Initially starting his professional driving career as a cattle hauler, Claude expanded his résumé running regional work, then long-haul pulling dry van, containers, flatbed, lowboy, and step deck trailers. In 1997, taking on a new venture he and his wife, Linda started their own family business, L&H Construction – a fiber optics company out of Texas. The husband and wife team managed their growing business while also balancing Claude’s busy schedule as a driver for a flatbed company. In 2002, the couple agreed to close the doors of L&H Construction to focus solely on one lane of business: trucking.

    Claude became an owner operator traveling over-the-road weeks to months at a time. Linda joined him in the truck during summer and winter breaks. A few of her favorite places to visit were the northern areas of California, also through Oregon and Wyoming. When time permitted they explored hiking trails and enjoyed sight-seeing, otherwise the scenic view of mountains in the distance rendered ample serenity; admiring the beauty of our country even if only for a glance in passing is a benefit one can deeply appreciate from the seat of a semi.

    Claude joined the team of company drivers at Glynn Dodson Inc. in 2019, specializing in the transportation of honey bees. At the beginning of our interview he stated that growing up around farm animals, such as cows, helped play an instrumental part when it came time to transport cattle in herds. He found himself extremely comfortable pulling a trailer full of livestock. Claude describes his discretion behind the wheel as a meticulous type of self-discipline that comes with patience and experience. He says,

“Thankfully, in all my years hauling cattle I have never had a bad experience. The biggest learning curve is self-control. As the driver, remaining calm and collected is important. It can get tricky when the freight you’re delivering is able to walk or move around while in transit, that alone can cause a number of problems. You have to remember to be careful rounding corners… extra precautionary measures along those lines make a huge difference. It’s almost comparable to pulling a tanker. Any wrong movement can ruin everything.”

    I inquire his opinion of transporting livestock in comparison to honey bee colonies. Hives, or also referred to as colonies serve as the house for honey bees;  honey bees are used to pollinate crops. These beehives are moved to various locations across the nation during different seasonal periods throughout the year – factoring in a number of stressors that could potentially damage the bee colonies. For optimal survival and minimal stress to the hives, elements such as, climate, length of time spent in transit, to vibration, and so forth are all consistently monitored.

    Relocating bee colonies require a great deal of precision and care. Once delivered to the destination, whether an orchard or honey plant, etc. loading and unloading each hive is a process significant as the shipping transfer. Over the course of Claude’s driving career, beginning decades ago in the cattle industry, his prior experience lends to the demand for accuracy in the field of commercial pollination.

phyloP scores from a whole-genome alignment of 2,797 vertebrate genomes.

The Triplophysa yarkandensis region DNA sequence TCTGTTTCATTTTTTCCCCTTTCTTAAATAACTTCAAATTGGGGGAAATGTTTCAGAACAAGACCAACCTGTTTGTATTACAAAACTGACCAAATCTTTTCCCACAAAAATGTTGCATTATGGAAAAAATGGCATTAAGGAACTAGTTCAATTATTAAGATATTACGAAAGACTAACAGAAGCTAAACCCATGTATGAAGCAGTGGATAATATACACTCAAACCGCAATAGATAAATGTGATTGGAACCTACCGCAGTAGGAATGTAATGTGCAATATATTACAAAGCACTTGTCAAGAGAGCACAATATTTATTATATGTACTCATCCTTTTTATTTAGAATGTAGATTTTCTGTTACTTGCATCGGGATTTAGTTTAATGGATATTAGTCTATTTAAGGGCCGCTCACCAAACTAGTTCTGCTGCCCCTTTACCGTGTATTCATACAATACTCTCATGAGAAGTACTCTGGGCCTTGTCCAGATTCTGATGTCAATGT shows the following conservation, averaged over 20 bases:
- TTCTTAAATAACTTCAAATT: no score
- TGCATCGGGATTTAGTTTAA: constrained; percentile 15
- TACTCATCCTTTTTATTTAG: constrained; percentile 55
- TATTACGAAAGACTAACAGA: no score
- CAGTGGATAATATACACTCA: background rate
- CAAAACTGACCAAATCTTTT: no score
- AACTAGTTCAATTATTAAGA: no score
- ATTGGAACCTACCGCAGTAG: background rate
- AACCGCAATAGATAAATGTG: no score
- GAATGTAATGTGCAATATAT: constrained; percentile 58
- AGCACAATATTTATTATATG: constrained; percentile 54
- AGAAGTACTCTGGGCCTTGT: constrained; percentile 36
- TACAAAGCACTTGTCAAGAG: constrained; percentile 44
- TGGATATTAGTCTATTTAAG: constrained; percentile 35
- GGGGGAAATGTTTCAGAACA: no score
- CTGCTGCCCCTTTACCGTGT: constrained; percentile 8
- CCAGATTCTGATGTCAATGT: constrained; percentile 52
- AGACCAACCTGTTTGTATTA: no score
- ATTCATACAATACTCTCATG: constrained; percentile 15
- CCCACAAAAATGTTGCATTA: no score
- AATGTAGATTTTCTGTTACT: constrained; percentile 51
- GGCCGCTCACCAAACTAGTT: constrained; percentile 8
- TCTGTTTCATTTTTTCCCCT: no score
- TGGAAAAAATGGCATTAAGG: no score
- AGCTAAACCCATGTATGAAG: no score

A job is never complete if not done to your fullest ability.

Lead by example.


THE LONG ROAD HOME

    Claude spends anywhere from one to two months away from home on a single work trip. When the long road becomes weary, listening to the radio helps him decompress. An avid fan of all music genres, simply tuning out the chaos and channeling a feel-good song is his go-to move that passes the time when the miles begin to run thin. A prankster at heart, upbeat and funny; Claude enjoys making people smile, and never tends to meet a stranger. A grandfather to 9 who know him as Paw Paw – spending as much quality time together as a family is his main priority.

The dense narrative hosting the belief that truck drivers are simply the vessel who maneuver a vehicle from one point of location to the next, undermine the precise definition of their call to service, in which itself requires an inept ability in performance and professionalism. These highway heroes are exactly that: America’s backbone.

    These men and women who drive trucks for a living accept and sacrifice home-time, holidays, and many memories most individuals take for granted. Drivers exchange a small window of quality time with loved ones in hopes to provide a better life for all affected by their absence. The cloud of misconception that negates the importance of our country’s professional truck drivers can only be lifted through recognition and gratitude.

    Throughout Claude’s 30-plus years of trucking experience, with over 2-million lifetime miles under his belt, the rancher-turned-professional-driver is sure to have made his grandfather proud… as well as, many others rooting in his corner. The message Claude hopes our readers take away from his life story is that no matter the amount of money in your wallet, miles from home you are, or the type of background a person comes from… when choices in life are made for the love of family, nothing is done in vain.

Love wholly.

Love hard.